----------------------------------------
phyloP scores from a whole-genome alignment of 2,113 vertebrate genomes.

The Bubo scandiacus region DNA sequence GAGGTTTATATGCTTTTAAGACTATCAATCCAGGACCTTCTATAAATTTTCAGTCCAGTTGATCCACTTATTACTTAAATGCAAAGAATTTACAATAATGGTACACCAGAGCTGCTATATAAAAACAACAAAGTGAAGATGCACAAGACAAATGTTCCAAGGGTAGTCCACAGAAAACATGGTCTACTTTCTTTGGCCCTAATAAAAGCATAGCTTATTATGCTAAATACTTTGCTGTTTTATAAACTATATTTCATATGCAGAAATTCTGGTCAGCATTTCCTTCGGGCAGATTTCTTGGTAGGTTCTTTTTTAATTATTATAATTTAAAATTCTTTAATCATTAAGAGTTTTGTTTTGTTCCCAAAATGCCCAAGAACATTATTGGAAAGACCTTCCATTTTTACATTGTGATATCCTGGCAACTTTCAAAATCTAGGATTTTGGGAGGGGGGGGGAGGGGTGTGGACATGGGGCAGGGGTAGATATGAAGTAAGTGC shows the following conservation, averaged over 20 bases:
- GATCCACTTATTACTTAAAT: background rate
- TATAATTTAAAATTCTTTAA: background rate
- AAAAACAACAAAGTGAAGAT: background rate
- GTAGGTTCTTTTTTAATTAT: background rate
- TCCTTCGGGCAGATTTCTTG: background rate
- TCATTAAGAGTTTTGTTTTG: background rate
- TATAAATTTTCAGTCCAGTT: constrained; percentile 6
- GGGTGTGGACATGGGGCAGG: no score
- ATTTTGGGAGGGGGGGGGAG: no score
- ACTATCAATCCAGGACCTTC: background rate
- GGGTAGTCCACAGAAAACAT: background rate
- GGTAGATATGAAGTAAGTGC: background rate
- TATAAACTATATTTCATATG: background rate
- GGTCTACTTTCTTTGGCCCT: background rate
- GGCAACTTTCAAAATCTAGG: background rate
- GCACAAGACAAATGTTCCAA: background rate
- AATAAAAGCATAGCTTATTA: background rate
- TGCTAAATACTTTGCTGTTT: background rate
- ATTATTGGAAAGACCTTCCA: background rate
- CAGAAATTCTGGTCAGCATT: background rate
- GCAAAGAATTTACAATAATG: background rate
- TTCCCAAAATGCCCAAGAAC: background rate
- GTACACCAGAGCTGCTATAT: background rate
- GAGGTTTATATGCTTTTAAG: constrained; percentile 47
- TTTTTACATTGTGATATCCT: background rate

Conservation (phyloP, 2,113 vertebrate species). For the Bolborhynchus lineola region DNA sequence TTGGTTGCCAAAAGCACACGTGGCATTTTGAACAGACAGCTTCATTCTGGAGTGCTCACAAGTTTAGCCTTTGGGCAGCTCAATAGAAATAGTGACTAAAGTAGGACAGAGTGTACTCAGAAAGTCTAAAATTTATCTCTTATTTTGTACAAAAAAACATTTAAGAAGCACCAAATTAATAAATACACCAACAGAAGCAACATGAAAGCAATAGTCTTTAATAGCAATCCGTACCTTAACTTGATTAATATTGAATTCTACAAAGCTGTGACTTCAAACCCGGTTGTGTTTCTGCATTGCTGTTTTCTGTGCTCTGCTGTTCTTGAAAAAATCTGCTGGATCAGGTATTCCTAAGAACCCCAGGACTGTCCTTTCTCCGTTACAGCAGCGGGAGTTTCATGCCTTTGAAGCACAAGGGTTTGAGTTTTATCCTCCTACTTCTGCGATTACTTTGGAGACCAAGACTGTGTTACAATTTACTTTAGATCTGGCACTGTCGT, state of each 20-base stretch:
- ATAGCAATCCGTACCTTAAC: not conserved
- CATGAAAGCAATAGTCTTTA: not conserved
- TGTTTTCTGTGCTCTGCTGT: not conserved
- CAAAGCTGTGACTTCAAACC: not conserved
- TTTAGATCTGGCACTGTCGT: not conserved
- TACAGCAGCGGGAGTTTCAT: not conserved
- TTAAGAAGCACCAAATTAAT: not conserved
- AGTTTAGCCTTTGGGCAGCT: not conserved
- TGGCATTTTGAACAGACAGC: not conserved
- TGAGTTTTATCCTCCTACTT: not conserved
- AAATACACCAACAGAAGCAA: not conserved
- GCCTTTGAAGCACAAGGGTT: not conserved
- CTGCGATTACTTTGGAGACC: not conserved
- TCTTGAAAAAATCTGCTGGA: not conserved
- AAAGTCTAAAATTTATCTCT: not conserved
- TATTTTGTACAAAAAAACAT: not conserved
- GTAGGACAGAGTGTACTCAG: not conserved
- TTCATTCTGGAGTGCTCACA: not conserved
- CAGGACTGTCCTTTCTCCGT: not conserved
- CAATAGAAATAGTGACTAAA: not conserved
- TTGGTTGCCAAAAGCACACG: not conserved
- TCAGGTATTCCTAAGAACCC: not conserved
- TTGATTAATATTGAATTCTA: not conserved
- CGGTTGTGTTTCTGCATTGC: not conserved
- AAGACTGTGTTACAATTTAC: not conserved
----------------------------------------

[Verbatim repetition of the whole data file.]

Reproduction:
phyloP scores from a whole-genome alignment of 2,113 vertebrate genomes.

The Bubo scandiacus region DNA sequence GAGGTTTATATGCTTTTAAGACTATCAATCCAGGACCTTCTATAAATTTTCAGTCCAGTTGATCCACTTATTACTTAAATGCAAAGAATTTACAATAATGGTACACCAGAGCTGCTATATAAAAACAACAAAGTGAAGATGCACAAGACAAATGTTCCAAGGGTAGTCCACAGAAAACATGGTCTACTTTCTTTGGCCCTAATAAAAGCATAGCTTATTATGCTAAATACTTTGCTGTTTTATAAACTATATTTCATATGCAGAAATTCTGGTCAGCATTTCCTTCGGGCAGATTTCTTGGTAGGTTCTTTTTTAATTATTATAATTTAAAATTCTTTAATCATTAAGAGTTTTGTTTTGTTCCCAAAATGCCCAAGAACATTATTGGAAAGACCTTCCATTTTTACATTGTGATATCCTGGCAACTTTCAAAATCTAGGATTTTGGGAGGGGGGGGGAGGGGTGTGGACATGGGGCAGGGGTAGATATGAAGTAAGTGC shows the following conservation, averaged over 20 bases:
- GATCCACTTATTACTTAAAT: background rate
- TATAATTTAAAATTCTTTAA: background rate
- AAAAACAACAAAGTGAAGAT: background rate
- GTAGGTTCTTTTTTAATTAT: background rate
- TCCTTCGGGCAGATTTCTTG: background rate
- TCATTAAGAGTTTTGTTTTG: background rate
- TATAAATTTTCAGTCCAGTT: constrained; percentile 6
- GGGTGTGGACATGGGGCAGG: no score
- ATTTTGGGAGGGGGGGGGAG: no score
- ACTATCAATCCAGGACCTTC: background rate
- GGGTAGTCCACAGAAAACAT: background rate
- GGTAGATATGAAGTAAGTGC: background rate
- TATAAACTATATTTCATATG: background rate
- GGTCTACTTTCTTTGGCCCT: background rate
- GGCAACTTTCAAAATCTAGG: background rate
- GCACAAGACAAATGTTCCAA: background rate
- AATAAAAGCATAGCTTATTA: background rate
- TGCTAAATACTTTGCTGTTT: background rate
- ATTATTGGAAAGACCTTCCA: background rate
- CAGAAATTCTGGTCAGCATT: background rate
- GCAAAGAATTTACAATAATG: background rate
- TTCCCAAAATGCCCAAGAAC: background rate
- GTACACCAGAGCTGCTATAT: background rate
- GAGGTTTATATGCTTTTAAG: constrained; percentile 47
- TTTTTACATTGTGATATCCT: background rate

Conservation (phyloP, 2,113 vertebrate species). For the Bolborhynchus lineola region DNA sequence TTGGTTGCCAAAAGCACACGTGGCATTTTGAACAGACAGCTTCATTCTGGAGTGCTCACAAGTTTAGCCTTTGGGCAGCTCAATAGAAATAGTGACTAAAGTAGGACAGAGTGTACTCAGAAAGTCTAAAATTTATCTCTTATTTTGTACAAAAAAACATTTAAGAAGCACCAAATTAATAAATACACCAACAGAAGCAACATGAAAGCAATAGTCTTTAATAGCAATCCGTACCTTAACTTGATTAATATTGAATTCTACAAAGCTGTGACTTCAAACCCGGTTGTGTTTCTGCATTGCTGTTTTCTGTGCTCTGCTGTTCTTGAAAAAATCTGCTGGATCAGGTATTCCTAAGAACCCCAGGACTGTCCTTTCTCCGTTACAGCAGCGGGAGTTTCATGCCTTTGAAGCACAAGGGTTTGAGTTTTATCCTCCTACTTCTGCGATTACTTTGGAGACCAAGACTGTGTTACAATTTACTTTAGATCTGGCACTGTCGT, state of each 20-base stretch:
- ATAGCAATCCGTACCTTAAC: not conserved
- CATGAAAGCAATAGTCTTTA: not conserved
- TGTTTTCTGTGCTCTGCTGT: not conserved
- CAAAGCTGTGACTTCAAACC: not conserved
- TTTAGATCTGGCACTGTCGT: not conserved
- TACAGCAGCGGGAGTTTCAT: not conserved
- TTAAGAAGCACCAAATTAAT: not conserved
- AGTTTAGCCTTTGGGCAGCT: not conserved
- TGGCATTTTGAACAGACAGC: not conserved
- TGAGTTTTATCCTCCTACTT: not conserved
- AAATACACCAACAGAAGCAA: not conserved
- GCCTTTGAAGCACAAGGGTT: not conserved
- CTGCGATTACTTTGGAGACC: not conserved
- TCTTGAAAAAATCTGCTGGA: not conserved
- AAAGTCTAAAATTTATCTCT: not conserved
- TATTTTGTACAAAAAAACAT: not conserved
- GTAGGACAGAGTGTACTCAG: not conserved
- TTCATTCTGGAGTGCTCACA: not conserved
- CAGGACTGTCCTTTCTCCGT: not conserved
- CAATAGAAATAGTGACTAAA: not conserved
- TTGGTTGCCAAAAGCACACG: not conserved
- TCAGGTATTCCTAAGAACCC: not conserved
- TTGATTAATATTGAATTCTA: not conserved
- CGGTTGTGTTTCTGCATTGC: not conserved
- AAGACTGTGTTACAATTTAC: not conserved